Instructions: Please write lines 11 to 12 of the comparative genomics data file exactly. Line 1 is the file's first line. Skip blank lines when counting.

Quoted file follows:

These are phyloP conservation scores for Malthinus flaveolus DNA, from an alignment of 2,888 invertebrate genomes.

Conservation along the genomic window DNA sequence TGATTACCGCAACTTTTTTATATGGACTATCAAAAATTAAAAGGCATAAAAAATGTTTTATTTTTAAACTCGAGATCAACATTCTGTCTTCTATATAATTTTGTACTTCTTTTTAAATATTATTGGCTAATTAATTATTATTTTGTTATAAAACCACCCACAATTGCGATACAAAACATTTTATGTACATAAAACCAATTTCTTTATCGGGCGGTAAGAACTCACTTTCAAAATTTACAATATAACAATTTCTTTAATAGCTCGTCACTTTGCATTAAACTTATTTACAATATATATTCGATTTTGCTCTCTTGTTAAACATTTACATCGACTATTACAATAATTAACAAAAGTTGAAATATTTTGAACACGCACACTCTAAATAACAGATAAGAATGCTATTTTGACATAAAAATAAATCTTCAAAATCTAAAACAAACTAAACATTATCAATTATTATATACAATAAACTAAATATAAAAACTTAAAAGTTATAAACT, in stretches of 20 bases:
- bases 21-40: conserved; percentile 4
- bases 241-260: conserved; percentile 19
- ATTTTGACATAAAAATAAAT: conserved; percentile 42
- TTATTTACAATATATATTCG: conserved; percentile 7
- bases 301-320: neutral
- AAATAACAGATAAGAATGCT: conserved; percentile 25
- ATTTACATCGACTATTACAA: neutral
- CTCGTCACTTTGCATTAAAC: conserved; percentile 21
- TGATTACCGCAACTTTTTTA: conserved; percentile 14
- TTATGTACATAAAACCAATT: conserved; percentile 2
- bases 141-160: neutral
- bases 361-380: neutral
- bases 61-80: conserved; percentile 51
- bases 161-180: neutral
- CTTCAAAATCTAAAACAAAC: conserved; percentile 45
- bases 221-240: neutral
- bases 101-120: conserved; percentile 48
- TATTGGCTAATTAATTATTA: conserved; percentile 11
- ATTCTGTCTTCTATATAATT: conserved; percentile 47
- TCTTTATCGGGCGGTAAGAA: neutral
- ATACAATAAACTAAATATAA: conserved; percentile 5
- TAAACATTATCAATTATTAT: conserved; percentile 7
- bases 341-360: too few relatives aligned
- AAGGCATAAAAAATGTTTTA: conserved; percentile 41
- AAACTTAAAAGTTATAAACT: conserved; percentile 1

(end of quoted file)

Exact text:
- TGATTACCGCAACTTTTTTA: conserved; percentile 14
- TTATGTACATAAAACCAATT: conserved; percentile 2